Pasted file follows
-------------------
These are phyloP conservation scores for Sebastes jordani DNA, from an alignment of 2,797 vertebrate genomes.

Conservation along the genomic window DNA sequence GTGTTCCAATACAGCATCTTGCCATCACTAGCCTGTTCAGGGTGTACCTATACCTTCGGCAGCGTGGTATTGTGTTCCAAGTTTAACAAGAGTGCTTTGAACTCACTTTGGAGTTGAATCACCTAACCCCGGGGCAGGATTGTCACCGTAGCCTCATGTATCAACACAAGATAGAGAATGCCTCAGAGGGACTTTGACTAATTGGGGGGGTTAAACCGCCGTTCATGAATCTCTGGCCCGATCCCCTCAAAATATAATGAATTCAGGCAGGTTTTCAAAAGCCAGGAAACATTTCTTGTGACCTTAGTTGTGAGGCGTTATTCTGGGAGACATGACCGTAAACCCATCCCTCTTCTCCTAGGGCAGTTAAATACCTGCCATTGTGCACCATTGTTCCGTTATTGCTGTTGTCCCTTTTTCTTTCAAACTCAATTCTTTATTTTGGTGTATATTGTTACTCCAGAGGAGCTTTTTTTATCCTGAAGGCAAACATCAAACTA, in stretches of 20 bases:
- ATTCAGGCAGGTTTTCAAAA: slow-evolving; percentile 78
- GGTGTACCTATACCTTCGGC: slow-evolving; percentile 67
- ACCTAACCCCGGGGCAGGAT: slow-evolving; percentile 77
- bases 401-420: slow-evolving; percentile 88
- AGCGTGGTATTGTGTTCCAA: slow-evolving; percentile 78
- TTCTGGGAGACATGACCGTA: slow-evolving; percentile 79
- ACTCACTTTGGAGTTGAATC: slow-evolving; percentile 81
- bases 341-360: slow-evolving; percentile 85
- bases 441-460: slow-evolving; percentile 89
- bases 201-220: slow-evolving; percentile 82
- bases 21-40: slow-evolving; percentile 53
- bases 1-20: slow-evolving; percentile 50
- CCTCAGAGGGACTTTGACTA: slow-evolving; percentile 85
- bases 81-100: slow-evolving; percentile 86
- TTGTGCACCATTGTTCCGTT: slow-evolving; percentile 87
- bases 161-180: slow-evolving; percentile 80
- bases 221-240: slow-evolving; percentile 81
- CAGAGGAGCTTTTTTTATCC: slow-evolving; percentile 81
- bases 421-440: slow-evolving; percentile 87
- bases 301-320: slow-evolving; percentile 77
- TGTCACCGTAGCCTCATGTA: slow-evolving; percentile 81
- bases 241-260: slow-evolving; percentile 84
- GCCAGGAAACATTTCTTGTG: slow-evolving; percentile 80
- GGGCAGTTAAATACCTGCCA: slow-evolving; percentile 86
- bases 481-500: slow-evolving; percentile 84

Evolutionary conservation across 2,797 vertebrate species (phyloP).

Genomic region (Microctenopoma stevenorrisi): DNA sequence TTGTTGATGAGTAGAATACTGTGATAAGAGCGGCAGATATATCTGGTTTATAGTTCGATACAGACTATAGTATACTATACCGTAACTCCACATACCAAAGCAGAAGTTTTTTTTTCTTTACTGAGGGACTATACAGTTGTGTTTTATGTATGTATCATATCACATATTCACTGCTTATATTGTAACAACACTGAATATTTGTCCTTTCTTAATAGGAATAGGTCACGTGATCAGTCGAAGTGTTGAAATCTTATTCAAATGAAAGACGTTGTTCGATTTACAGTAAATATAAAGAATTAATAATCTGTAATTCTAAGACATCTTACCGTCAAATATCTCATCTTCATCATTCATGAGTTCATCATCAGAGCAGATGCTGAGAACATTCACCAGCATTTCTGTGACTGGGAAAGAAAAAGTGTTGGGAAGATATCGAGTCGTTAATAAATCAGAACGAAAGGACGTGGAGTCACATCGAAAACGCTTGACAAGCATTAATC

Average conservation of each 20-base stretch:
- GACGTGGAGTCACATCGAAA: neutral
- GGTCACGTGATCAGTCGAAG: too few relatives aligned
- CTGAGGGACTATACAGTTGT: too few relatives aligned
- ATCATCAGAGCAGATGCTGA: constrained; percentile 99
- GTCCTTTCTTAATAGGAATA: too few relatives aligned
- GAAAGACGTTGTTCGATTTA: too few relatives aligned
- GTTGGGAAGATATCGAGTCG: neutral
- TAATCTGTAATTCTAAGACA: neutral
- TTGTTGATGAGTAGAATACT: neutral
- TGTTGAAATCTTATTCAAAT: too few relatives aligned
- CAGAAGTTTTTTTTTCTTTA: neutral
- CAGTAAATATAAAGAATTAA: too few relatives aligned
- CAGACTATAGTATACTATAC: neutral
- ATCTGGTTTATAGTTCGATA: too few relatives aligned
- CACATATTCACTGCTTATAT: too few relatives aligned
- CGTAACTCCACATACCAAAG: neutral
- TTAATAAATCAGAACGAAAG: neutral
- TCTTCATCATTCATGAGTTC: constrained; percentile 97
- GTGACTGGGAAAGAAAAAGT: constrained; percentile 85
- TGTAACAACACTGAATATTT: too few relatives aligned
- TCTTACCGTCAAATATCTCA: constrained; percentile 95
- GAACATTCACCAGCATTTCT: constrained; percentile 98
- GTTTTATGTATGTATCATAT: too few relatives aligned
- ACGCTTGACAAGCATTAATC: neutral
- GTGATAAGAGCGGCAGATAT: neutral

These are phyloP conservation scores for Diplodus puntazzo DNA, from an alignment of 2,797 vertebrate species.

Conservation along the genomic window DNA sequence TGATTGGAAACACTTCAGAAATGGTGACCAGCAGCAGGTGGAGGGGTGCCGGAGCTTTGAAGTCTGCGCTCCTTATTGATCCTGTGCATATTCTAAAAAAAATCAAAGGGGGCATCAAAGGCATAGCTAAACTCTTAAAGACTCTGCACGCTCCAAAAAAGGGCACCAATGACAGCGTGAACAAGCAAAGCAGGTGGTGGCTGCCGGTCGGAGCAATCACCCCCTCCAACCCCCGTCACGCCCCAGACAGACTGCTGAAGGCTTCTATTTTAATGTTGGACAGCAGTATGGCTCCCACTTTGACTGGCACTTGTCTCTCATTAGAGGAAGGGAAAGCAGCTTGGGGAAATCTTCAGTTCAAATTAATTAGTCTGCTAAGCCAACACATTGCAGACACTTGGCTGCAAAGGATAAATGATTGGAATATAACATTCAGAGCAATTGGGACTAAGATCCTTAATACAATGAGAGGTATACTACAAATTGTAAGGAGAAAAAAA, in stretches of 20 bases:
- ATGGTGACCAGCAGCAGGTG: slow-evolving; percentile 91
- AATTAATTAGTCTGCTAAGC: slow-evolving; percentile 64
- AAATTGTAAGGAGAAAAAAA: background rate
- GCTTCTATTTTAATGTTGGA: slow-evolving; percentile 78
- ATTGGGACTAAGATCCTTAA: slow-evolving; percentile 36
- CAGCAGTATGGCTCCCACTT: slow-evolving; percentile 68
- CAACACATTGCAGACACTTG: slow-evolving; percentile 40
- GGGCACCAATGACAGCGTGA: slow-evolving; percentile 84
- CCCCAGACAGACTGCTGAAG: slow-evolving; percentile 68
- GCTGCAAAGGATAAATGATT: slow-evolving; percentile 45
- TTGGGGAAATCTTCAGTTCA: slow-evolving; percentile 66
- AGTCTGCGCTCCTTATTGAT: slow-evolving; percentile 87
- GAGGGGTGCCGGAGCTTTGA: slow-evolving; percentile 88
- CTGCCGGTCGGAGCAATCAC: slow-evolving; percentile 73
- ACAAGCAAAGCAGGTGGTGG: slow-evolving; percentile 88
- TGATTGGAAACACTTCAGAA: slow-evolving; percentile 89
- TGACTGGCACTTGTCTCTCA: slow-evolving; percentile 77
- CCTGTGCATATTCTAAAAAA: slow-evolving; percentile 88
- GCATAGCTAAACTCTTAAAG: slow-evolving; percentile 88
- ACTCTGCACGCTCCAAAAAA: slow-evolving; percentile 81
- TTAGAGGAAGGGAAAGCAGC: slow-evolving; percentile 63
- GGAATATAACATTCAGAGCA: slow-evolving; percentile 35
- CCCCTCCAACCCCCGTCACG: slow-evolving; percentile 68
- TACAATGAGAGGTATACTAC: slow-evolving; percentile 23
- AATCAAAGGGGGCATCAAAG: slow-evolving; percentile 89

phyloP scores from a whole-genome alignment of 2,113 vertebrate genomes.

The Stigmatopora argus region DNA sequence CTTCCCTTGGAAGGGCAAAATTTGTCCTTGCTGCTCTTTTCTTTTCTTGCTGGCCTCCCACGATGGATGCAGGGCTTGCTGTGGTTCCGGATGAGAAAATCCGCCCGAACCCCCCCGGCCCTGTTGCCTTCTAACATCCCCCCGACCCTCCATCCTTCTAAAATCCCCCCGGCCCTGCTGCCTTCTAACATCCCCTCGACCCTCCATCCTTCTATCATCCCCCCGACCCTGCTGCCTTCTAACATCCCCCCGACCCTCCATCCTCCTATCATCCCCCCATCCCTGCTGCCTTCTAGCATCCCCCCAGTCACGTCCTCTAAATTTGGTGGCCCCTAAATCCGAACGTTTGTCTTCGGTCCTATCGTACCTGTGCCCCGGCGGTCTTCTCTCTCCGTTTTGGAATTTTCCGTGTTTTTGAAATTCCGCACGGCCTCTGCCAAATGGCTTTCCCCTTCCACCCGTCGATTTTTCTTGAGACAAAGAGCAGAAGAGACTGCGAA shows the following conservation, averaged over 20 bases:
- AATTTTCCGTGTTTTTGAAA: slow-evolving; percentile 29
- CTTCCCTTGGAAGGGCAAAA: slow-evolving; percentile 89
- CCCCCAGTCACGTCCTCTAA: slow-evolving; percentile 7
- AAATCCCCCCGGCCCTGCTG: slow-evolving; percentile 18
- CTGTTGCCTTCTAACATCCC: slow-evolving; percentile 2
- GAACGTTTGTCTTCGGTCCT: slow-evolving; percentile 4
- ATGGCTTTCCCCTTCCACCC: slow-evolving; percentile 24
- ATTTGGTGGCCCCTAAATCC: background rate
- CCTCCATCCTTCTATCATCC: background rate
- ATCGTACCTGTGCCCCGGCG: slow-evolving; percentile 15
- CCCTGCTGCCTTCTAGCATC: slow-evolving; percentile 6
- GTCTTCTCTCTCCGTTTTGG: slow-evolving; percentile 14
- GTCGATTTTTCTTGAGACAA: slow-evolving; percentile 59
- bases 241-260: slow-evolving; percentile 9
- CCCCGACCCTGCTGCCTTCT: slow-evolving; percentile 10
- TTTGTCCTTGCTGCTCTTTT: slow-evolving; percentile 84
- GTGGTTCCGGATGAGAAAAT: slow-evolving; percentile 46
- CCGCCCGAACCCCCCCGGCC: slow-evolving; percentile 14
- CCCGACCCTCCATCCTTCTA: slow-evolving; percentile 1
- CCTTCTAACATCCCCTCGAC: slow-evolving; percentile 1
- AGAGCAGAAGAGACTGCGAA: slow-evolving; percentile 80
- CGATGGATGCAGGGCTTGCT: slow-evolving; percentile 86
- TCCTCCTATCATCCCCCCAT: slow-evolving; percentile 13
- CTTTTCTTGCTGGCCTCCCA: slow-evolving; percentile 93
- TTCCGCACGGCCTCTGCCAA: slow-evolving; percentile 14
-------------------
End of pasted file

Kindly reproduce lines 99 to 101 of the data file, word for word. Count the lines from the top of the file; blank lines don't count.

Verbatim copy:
- CCCCGACCCTGCTGCCTTCT: slow-evolving; percentile 10
- TTTGTCCTTGCTGCTCTTTT: slow-evolving; percentile 84
- GTGGTTCCGGATGAGAAAAT: slow-evolving; percentile 46